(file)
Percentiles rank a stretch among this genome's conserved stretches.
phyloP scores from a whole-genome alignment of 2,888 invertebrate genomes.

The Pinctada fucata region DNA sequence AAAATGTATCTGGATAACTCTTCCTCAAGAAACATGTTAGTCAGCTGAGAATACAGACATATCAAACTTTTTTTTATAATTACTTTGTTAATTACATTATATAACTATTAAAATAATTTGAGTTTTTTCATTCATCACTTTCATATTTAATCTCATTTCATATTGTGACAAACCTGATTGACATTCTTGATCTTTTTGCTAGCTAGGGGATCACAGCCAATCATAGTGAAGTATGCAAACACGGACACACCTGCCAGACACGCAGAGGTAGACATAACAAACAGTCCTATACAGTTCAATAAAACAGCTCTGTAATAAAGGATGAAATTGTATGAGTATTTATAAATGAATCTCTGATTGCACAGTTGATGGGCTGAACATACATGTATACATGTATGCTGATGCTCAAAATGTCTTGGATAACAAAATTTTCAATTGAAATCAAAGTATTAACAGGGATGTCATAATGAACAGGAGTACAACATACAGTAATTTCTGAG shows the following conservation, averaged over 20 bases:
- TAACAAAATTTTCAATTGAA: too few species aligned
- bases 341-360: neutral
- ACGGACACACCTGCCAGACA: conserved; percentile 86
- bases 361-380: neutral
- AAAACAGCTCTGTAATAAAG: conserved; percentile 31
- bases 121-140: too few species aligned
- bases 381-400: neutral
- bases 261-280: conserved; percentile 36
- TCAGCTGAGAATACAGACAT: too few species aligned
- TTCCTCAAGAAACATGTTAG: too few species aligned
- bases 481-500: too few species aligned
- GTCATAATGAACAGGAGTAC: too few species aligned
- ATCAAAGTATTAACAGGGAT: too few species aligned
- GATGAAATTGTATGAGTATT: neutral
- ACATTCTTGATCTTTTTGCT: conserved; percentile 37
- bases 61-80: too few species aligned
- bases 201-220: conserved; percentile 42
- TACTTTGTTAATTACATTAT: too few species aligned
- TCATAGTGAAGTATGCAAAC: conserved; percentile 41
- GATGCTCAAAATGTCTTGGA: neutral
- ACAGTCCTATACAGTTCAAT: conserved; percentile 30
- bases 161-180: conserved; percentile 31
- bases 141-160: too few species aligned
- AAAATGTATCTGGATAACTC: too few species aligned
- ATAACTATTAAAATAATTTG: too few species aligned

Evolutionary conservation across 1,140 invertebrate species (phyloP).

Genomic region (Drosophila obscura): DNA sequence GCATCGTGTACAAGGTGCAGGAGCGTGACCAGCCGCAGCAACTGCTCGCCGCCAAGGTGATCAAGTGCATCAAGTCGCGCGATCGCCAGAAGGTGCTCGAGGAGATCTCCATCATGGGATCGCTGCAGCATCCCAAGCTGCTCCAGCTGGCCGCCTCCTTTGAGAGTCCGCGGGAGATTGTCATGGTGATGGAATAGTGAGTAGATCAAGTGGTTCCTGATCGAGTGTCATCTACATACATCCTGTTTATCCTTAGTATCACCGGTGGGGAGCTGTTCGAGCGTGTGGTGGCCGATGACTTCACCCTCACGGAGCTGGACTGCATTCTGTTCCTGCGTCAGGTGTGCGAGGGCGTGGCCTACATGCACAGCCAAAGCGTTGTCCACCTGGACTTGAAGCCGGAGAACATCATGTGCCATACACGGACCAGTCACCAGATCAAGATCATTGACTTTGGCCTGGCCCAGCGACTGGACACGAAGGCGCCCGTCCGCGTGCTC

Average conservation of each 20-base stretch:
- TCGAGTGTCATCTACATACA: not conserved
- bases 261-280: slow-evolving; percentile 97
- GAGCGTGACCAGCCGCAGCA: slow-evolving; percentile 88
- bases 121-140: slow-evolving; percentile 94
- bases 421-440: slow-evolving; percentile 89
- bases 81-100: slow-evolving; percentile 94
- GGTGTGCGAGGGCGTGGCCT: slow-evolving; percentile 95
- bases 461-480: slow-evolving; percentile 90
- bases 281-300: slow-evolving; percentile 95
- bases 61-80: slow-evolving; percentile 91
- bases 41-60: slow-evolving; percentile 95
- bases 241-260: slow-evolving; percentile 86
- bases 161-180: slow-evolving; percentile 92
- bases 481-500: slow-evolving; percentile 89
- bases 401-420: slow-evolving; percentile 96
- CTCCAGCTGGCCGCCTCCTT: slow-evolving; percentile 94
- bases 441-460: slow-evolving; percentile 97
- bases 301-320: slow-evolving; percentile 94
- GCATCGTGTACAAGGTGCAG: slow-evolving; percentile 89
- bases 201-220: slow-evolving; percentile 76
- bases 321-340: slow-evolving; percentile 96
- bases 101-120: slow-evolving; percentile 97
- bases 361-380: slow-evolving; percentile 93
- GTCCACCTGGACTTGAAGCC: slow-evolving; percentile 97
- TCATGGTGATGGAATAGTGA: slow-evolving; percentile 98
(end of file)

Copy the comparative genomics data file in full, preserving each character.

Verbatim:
Percentiles rank a stretch among this genome's conserved stretches.
phyloP scores from a whole-genome alignment of 2,888 invertebrate genomes.

The Pinctada fucata region DNA sequence AAAATGTATCTGGATAACTCTTCCTCAAGAAACATGTTAGTCAGCTGAGAATACAGACATATCAAACTTTTTTTTATAATTACTTTGTTAATTACATTATATAACTATTAAAATAATTTGAGTTTTTTCATTCATCACTTTCATATTTAATCTCATTTCATATTGTGACAAACCTGATTGACATTCTTGATCTTTTTGCTAGCTAGGGGATCACAGCCAATCATAGTGAAGTATGCAAACACGGACACACCTGCCAGACACGCAGAGGTAGACATAACAAACAGTCCTATACAGTTCAATAAAACAGCTCTGTAATAAAGGATGAAATTGTATGAGTATTTATAAATGAATCTCTGATTGCACAGTTGATGGGCTGAACATACATGTATACATGTATGCTGATGCTCAAAATGTCTTGGATAACAAAATTTTCAATTGAAATCAAAGTATTAACAGGGATGTCATAATGAACAGGAGTACAACATACAGTAATTTCTGAG shows the following conservation, averaged over 20 bases:
- TAACAAAATTTTCAATTGAA: too few species aligned
- bases 341-360: neutral
- ACGGACACACCTGCCAGACA: conserved; percentile 86
- bases 361-380: neutral
- AAAACAGCTCTGTAATAAAG: conserved; percentile 31
- bases 121-140: too few species aligned
- bases 381-400: neutral
- bases 261-280: conserved; percentile 36
- TCAGCTGAGAATACAGACAT: too few species aligned
- TTCCTCAAGAAACATGTTAG: too few species aligned
- bases 481-500: too few species aligned
- GTCATAATGAACAGGAGTAC: too few species aligned
- ATCAAAGTATTAACAGGGAT: too few species aligned
- GATGAAATTGTATGAGTATT: neutral
- ACATTCTTGATCTTTTTGCT: conserved; percentile 37
- bases 61-80: too few species aligned
- bases 201-220: conserved; percentile 42
- TACTTTGTTAATTACATTAT: too few species aligned
- TCATAGTGAAGTATGCAAAC: conserved; percentile 41
- GATGCTCAAAATGTCTTGGA: neutral
- ACAGTCCTATACAGTTCAAT: conserved; percentile 30
- bases 161-180: conserved; percentile 31
- bases 141-160: too few species aligned
- AAAATGTATCTGGATAACTC: too few species aligned
- ATAACTATTAAAATAATTTG: too few species aligned

Evolutionary conservation across 1,140 invertebrate species (phyloP).

Genomic region (Drosophila obscura): DNA sequence GCATCGTGTACAAGGTGCAGGAGCGTGACCAGCCGCAGCAACTGCTCGCCGCCAAGGTGATCAAGTGCATCAAGTCGCGCGATCGCCAGAAGGTGCTCGAGGAGATCTCCATCATGGGATCGCTGCAGCATCCCAAGCTGCTCCAGCTGGCCGCCTCCTTTGAGAGTCCGCGGGAGATTGTCATGGTGATGGAATAGTGAGTAGATCAAGTGGTTCCTGATCGAGTGTCATCTACATACATCCTGTTTATCCTTAGTATCACCGGTGGGGAGCTGTTCGAGCGTGTGGTGGCCGATGACTTCACCCTCACGGAGCTGGACTGCATTCTGTTCCTGCGTCAGGTGTGCGAGGGCGTGGCCTACATGCACAGCCAAAGCGTTGTCCACCTGGACTTGAAGCCGGAGAACATCATGTGCCATACACGGACCAGTCACCAGATCAAGATCATTGACTTTGGCCTGGCCCAGCGACTGGACACGAAGGCGCCCGTCCGCGTGCTC

Average conservation of each 20-base stretch:
- TCGAGTGTCATCTACATACA: not conserved
- bases 261-280: slow-evolving; percentile 97
- GAGCGTGACCAGCCGCAGCA: slow-evolving; percentile 88
- bases 121-140: slow-evolving; percentile 94
- bases 421-440: slow-evolving; percentile 89
- bases 81-100: slow-evolving; percentile 94
- GGTGTGCGAGGGCGTGGCCT: slow-evolving; percentile 95
- bases 461-480: slow-evolving; percentile 90
- bases 281-300: slow-evolving; percentile 95
- bases 61-80: slow-evolving; percentile 91
- bases 41-60: slow-evolving; percentile 95
- bases 241-260: slow-evolving; percentile 86
- bases 161-180: slow-evolving; percentile 92
- bases 481-500: slow-evolving; percentile 89
- bases 401-420: slow-evolving; percentile 96
- CTCCAGCTGGCCGCCTCCTT: slow-evolving; percentile 94
- bases 441-460: slow-evolving; percentile 97
- bases 301-320: slow-evolving; percentile 94
- GCATCGTGTACAAGGTGCAG: slow-evolving; percentile 89
- bases 201-220: slow-evolving; percentile 76
- bases 321-340: slow-evolving; percentile 96
- bases 101-120: slow-evolving; percentile 97
- bases 361-380: slow-evolving; percentile 93
- GTCCACCTGGACTTGAAGCC: slow-evolving; percentile 97
- TCATGGTGATGGAATAGTGA: slow-evolving; percentile 98